In the midst of the worst drought in 100 years in southern Africa, the members of the Grain Handling Organisation (GOSA) ensured under challenging circumstances that South Africa had sufficient food for the nation and for neighbouring countries.
In addition to handling a domestic maize crop of more than 7 million tons, more than 2 million tons were imported through the ports of Cape Town, Durban, Port Elizabeth, East London and Richards Bay. White maize was imported from Mexico and the USA, and yellow maize from Argentina, Brazil, Romania, Ukraine and the USA.
More than 66 shiploads of maize were unloaded – with the biggest of these from Ukraine, with 54 547 metric tons on board. ‘At one stage our members in the Durban harbour loaded 160 railway trucks and 400 trucks a day.
The imports of wheat, grain sorghum, soybeans, sunflower seed and oilcake were also handled successfully, as were maize imports for neighbouring countries through South African ports and those of Maputo and Beira,’ said Ms Annatjie Loio, President of GOSA.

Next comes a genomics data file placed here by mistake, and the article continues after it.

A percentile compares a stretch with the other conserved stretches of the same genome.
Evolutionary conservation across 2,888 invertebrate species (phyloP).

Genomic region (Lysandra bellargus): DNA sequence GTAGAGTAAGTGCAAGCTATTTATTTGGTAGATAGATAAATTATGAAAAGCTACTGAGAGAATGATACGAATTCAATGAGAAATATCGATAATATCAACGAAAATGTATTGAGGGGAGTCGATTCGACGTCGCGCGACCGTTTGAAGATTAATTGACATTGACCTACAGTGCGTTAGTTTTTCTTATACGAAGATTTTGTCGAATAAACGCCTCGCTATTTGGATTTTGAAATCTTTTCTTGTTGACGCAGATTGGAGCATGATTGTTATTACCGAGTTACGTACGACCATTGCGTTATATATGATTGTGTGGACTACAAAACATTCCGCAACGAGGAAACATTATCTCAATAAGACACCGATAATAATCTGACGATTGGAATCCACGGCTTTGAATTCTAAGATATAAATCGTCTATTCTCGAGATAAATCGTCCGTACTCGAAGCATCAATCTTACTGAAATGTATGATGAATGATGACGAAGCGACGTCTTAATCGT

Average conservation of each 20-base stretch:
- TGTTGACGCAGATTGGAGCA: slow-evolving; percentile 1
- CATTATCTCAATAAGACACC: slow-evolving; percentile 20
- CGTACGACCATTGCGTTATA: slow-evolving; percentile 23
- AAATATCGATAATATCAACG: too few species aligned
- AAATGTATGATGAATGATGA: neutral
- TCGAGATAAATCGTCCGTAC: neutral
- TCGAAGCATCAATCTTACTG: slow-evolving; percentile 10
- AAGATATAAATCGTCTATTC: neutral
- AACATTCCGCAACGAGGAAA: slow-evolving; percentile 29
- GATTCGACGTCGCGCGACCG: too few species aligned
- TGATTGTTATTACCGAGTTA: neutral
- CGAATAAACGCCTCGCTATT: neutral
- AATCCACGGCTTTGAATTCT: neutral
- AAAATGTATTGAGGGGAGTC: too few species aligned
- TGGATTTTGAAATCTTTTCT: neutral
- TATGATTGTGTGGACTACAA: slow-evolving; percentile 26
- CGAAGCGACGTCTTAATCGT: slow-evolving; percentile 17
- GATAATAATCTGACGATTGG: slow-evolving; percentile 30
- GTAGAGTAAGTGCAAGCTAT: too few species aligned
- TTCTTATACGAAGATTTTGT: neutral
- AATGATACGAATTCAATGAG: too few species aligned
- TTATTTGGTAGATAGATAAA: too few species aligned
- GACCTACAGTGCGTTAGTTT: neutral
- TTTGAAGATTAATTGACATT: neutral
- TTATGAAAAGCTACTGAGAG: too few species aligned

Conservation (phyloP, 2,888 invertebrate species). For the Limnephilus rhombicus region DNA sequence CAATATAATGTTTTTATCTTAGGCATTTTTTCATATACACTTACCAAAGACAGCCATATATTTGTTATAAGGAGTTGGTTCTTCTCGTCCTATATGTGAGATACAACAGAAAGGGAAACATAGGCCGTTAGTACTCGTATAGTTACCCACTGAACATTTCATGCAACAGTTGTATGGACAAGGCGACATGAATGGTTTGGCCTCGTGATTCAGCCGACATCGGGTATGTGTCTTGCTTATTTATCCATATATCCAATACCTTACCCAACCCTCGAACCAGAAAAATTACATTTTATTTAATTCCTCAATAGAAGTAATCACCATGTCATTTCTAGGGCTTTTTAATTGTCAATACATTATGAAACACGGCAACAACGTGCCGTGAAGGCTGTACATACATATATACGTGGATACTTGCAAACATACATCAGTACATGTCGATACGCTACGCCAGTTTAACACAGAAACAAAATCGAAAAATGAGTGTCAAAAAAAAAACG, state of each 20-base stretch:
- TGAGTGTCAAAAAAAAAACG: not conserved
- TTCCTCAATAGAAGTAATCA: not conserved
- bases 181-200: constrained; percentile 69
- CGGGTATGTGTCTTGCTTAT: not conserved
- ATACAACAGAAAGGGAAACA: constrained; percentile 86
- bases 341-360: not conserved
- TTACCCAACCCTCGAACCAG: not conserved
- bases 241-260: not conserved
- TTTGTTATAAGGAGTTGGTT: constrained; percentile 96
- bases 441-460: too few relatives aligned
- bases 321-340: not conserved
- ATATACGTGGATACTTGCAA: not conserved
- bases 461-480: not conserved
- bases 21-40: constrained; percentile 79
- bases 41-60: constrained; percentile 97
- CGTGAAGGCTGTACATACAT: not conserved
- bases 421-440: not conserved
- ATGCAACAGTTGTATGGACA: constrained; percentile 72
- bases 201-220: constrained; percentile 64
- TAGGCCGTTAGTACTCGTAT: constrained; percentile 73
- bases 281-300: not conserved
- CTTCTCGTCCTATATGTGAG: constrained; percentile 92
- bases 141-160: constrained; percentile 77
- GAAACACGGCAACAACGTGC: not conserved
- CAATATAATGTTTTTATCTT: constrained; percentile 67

Conditions across the maize-producing areas look promising and an estimated maize crop of more than 13 million tons is expected – this is estimated to be the third biggest crop since 1980/1981, while the carry-over stock is small. The country’s silos can now be filled with grain again, which will relieve the pressure of past season’s unutilised silo capacity on agribusinesses.
Income from the storage of grain will mean a financial boost after the drought of the previous season. The estimated storage is 16 million tons. If the rain continues through the harvest period and temperatures drop, getting the moisture content at an acceptable level will be challenging.
The estimate of a large maize crop and the recent strengthening of the rand caused the price of maize to drop by as much as R2 000 per ton. This decline was not good news for producers, but can lead to cheaper food for the end consumer, a higher local consumption of maize that could possible increase to 11,5 million tons, a drop in food inflation and a decline in exports in the coming season.
More job opportunities can definitely be created. Currently, agriculture provides jobs to 900 000 people in our country, which constitutes 6% of the labour force.
- Agri jobs boom in Western Cape despite crippling drought
- Africa’s ports and harbours movers and shakers converge in Durban this October
- Farming helps grow South African economy out of recession
- Confidence in agriculture takes a knock, despite good rainfall in parts of SA
- Water scarcity drives a new wave of practices in Cape Winelands